建造商和装修公司在这种快速的房屋循环中收益颇丰。但是从长远来说这是浪费。Toyo大学Chie Nozawa将这个和刀耕火种相类比,Meikai大学的房地产部Yasuhiko Nakajo说,“我们并不在建造财富。”(Construction and home-fitting companies benefit from this speedy housing cycle. But in the longer term is it wasteful. Chie Nozawa of Toyo University compares it to slash-and-burn farming. “We are not building wealth,” says Yasuhiko Nakajo, who leads the property department at Meikai University.)

随着吃饭的嘴巴数量的增加,刀耕火种至少有短期的效益。由于曾经急迫需要增加房屋数量,形成了日本用后即扔的住房文化,在当前人口衰减阶段毫无意义。日本目前有大约一千万栋废弃建筑,到2033年,这一数字将增加到两千万栋。(When the number of mouths to feed is growing, slash-and-burn at least makes short-term sense. But Japan’s throwaway housing culture, shaped by a once-urgent need to house growing numbers, makes no sense now that the population is shrinking. The country currently has an estimated 10m abandoned homes, a number that is expected to rise above 20m by 2033.)

这个给整个邻里社区带来了麻烦:一个被抛弃的房屋拉低了周边房屋的价格。这同样使得庞大的战后一代的财富传承变得复杂化。一个一文不值的房屋不能出售,用作房东在养老院或看护医院的费用,也不能作为遗产继承。(That is a problem for entire neighbourhoods: a derelict lot drags down the value of nearby houses. It also complicates the transfer of wealth from the big post-war generation. A house that is worth nothing cannot be sold to pay for an assisted-living apartment or a place in a nursing home, or handed on as an inheritance.)

政府开始迟缓的修改其政策,政府设定将2020年二手房交易的数字比十年前翻一翻,并且在2013年加强房屋检测系统。下个月开始,房产中介将必须提供物业买家更多的信息,包括公布任何检测结果。但是,即便如此,很多问题还是不清楚,包括检测信息的有效期有多久,或者卖家是否在销售时撒了谎,没有告知房屋的缺陷。(The government has, belatedly, started to rethink its policies. It set itself the target of doubling the number of used-housing sales in 2020 compared with ten years earlier, and is strengthening a home-surveying system introduced in 2013. From next month estate agents will have to give prospective buyers more information, including disclosing the results of any inspection. Much still remains unclear, though, including how long the results of a survey will remain valid, and whether the seller will be liable for defects that were not disclosed during the sale.)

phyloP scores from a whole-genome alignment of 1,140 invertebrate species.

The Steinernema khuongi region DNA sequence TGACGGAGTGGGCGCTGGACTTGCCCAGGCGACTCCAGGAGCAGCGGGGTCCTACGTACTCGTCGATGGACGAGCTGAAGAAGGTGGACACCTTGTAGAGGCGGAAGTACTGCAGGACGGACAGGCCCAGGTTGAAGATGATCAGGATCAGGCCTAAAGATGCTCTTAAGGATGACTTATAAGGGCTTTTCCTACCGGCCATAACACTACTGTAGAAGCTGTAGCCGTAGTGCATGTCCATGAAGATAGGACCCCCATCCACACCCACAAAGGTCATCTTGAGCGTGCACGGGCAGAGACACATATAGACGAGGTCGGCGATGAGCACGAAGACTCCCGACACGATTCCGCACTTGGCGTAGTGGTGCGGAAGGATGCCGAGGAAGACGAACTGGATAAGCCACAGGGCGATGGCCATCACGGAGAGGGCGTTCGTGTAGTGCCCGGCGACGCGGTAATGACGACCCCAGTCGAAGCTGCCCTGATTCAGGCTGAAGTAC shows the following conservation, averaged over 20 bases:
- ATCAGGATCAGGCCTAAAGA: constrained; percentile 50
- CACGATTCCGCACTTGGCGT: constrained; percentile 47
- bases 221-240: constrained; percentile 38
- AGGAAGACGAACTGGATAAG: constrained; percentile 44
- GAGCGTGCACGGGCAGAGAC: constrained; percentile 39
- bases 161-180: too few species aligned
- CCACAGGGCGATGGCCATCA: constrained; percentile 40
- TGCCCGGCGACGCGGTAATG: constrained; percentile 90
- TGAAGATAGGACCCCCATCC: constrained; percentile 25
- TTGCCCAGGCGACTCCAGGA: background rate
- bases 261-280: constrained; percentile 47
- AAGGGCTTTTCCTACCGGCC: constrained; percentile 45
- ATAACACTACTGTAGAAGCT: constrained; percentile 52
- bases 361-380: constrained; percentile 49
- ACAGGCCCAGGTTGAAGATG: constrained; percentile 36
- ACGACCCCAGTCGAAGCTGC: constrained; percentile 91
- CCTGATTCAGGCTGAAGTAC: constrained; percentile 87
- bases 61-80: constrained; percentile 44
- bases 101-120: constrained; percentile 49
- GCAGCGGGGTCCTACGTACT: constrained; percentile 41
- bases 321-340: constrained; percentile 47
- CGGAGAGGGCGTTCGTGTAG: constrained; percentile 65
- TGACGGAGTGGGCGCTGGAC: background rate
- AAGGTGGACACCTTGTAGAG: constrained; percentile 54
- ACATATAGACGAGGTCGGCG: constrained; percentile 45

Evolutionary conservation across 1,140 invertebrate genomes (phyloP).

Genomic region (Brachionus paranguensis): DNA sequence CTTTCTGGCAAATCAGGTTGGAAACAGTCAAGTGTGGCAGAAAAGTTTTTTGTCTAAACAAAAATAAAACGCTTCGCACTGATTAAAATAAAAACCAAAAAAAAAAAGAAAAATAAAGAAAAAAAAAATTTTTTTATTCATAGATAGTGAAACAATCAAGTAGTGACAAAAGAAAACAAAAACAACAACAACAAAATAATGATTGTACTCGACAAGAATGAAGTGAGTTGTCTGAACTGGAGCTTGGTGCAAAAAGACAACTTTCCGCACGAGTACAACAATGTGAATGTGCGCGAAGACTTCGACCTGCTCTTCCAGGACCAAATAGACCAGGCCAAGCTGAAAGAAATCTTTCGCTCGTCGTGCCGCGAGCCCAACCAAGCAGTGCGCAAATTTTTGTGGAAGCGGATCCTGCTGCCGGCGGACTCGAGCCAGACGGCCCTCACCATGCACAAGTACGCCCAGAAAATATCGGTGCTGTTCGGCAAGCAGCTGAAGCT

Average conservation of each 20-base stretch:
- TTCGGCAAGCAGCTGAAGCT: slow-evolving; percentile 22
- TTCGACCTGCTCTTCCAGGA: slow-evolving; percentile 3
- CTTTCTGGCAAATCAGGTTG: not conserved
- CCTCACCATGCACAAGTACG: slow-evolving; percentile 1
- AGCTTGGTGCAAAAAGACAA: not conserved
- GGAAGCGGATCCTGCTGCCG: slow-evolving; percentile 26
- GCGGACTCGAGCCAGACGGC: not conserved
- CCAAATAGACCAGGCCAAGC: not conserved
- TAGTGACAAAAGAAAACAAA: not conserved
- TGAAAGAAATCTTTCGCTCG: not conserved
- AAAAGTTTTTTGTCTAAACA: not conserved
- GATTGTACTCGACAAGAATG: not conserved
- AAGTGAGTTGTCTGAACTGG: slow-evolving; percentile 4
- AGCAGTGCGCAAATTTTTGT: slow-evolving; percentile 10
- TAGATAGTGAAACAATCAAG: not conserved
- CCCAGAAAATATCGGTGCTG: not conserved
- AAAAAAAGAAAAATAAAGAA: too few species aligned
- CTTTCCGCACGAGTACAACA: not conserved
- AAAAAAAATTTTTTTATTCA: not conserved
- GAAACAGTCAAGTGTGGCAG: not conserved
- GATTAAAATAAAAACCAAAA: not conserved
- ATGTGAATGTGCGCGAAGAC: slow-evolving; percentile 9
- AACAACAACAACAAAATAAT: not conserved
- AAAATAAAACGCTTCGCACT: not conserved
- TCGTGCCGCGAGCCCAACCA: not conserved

政府同样在考虑是否在购买空置房屋的时候减税。一些区域为废弃房屋的买家提供激励措施,包括经济援助和更低的税收。(The government is also considering reducing the taxes associated with buying a home if it is currently vacant. Some regions are offering incentives to buyers of abandoned homes, including financial aid and lower taxes.)

银行也变得渐渐乐于给二手房提供房贷。一些房屋公司开始提供翻新服务。Motoazabu Hills,一个位于东京中心区的漂亮的出租公寓转手时,新的房主决定重新内部装修,而不是拆了重建。AERA杂志最近发布了一个指南,用于指导购买保值物业。它的建议之一是在一个有很多20岁到30岁女士(生育年龄)的地区置业。(Banks are becoming a little more forthcoming with loans for second-hand housing. Some housing companies are starting to offer renovation and refurbishment services. When Motoazabu Hills, a posh building of rented apartments in central Tokyo, recently changed hands, the new owner decided to gut and redo the interiors rather than knock the whole thing down. AERA, a magazine, recently published a guide to buying property that will retain its value. Among its tips was to buy in an area that is home to lots of women in their 20s and 30s (ie, of childbearing age).)

所有这些努力获得了一些成功,在一些城市,很多人租房而不是购房,并且更经常搬家。Nakajo先生说:“我们进入了一个新时代,人们开始考虑二手房”。在2017年,东京创纪录的销售了37329个二手公寓,比十年前增加了31%。但是,除非Nakajo先生提出的“20年思维模式”发生改变,否则人们还是青睐新的房屋。(All this is having some success. In the cities a larger share of people now rent than own places, and move more often. “We are entering a stage where people are starting to see a used home as an option,” says Mr Nakajo. In 2017 a record 37,329 second-hand flats were sold in Tokyo, a 31% increase on ten years earlier. Yet until what Mr Nakajo dubs the “20-year-mentality” changes, the preference for shiny and new will remain.)
《经济学人》:为什么日本房屋寿命这么短_1